So that I make the differences between the Latitudes for 45°—51.° 31.′ and 48.° 50′ to agree nearly with your differences Viz. .019 and .0112. But I cannot conceive how you make the paris pendulum 39.1923, English measure, if it be 36.71428 french, according to the Bishop of Autun. For if we take the proportion of English to french measure 15 to 16 it will be but 39.1619. But As Maskelyne States the proportion of Measures, only 39.1283.

From the above it appears that Newtons Measure for Lat. 51.° 31′ is greater than that deduced from Experiment by Whitehurst by 15/1000of an inch, and for Lat. 48.° 50′ less than According to the Bishop of Autun by 1½/1000 of an inch. Both differences are inconsiderable, and it is impossible to say whether Whitehursts Experiment was faulty or whether we are mistaken in Supposing the Earths Axis to be to its Equatorial Diameter as 229 to 230.

As soon as I read your mention of Frisi of Milan the name seemed familiar to me, and I was in hopes of finding his Book. But I have only found a printed Account, that a prize on the question of the uniformity of the Earths diurnal Motion, was adjudged by the Petersburg Academy to Paul Frisi professor of Mathematics at Milan. I will endeavour to find it if it be in this City. Would you have me send Emerson or Ferguson or any other Book that is to be had here? Opportunities are not wanting daily by the Stage.

In the Year 1785 Some Experiments were made in England, with all imaginable parade of Accuracy, and recorded in the Philosophical Transactions from which it appears that English plate Brass Expands with 20.° of Fahrenheit 1/4755 part of its whole length. And a Steel rod 1/7862 part. As the difference in our Climate between the greatest Cold in Winter and the greatest heat of Summer cant well be estimated more than 100.° a Steel pendulum will not be liable to vary its lenghth more than 1/2570 part of its whole length, and in Close rooms probably not more than 1/2000 part, making a variation of about 20″ Day. This agrees with Newtons Supposition, for the difference of temperature of the Air, within doors in England may be estimated at about 60° of fahrenheit.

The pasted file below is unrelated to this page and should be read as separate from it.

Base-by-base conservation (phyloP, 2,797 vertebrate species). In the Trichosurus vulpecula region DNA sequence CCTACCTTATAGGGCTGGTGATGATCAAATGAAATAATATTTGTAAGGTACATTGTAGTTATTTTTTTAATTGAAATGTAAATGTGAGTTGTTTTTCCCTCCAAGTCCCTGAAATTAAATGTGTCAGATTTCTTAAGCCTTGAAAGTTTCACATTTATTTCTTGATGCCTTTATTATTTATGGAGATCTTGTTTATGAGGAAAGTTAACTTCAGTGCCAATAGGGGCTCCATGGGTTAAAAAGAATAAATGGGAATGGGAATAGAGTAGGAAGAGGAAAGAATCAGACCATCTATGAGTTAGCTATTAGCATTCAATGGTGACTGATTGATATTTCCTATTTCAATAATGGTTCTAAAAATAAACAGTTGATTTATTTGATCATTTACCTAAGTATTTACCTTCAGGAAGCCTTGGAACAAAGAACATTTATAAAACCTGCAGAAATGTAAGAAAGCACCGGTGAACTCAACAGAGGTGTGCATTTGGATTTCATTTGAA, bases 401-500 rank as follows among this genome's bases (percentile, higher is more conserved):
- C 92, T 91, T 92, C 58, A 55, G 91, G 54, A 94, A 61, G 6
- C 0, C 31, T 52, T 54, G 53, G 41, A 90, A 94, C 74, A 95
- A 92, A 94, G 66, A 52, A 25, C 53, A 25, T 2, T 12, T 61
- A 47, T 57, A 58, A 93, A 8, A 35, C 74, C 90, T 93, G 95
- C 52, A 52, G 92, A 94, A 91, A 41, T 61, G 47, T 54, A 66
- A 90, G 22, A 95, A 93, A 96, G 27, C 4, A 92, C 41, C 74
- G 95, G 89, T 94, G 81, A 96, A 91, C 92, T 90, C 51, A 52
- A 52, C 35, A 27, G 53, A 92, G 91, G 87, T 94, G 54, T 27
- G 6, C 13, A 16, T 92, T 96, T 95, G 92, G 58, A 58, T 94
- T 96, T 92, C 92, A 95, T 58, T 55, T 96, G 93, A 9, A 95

I ought perhaps to be more particular about the Comparison of English and French Measures as you may not have the 58th. Vol. of Transactions. Dr. Maskelyne procured from Mr. De La Lande two Iron Copies of the French Toise. Mr. Bird on comparing them found them to differ only 3/1000 of an Inch. A mean of the two measured with the Royal Societies Brass Standard in Temperature of 62° was found to be 76.734 inches, which is the proportion I have taken above.

I intended to have copied the above Scrawl, but thinking that you will find it legible, I hope you will excuse it as it is. I wish it may be in my power to serve you in this or any other matter, tho’ the very bad state of my health [seems] to prevent my promising much. I am, Dear Sir, with great respect and gratitude Your sincere friend & humble Servant,

D. Rittenhouse

RC (DLC); endorsed as received 29 June 1790 and so recorded in SJL.

1. TJ placed an asterisk at this point and then wrote in the margin: “11 po. 3.11 lignes.”

2. TJ bracketed the words “the distance from the center,” interlined “these weights or the gravity of the place,” and then, at top of page and keyed to this point by an asterisk, began the quotation from Newton: “longitudines pendulorum duplicatibus temporibus oscillantium, sunt ut gravitates.”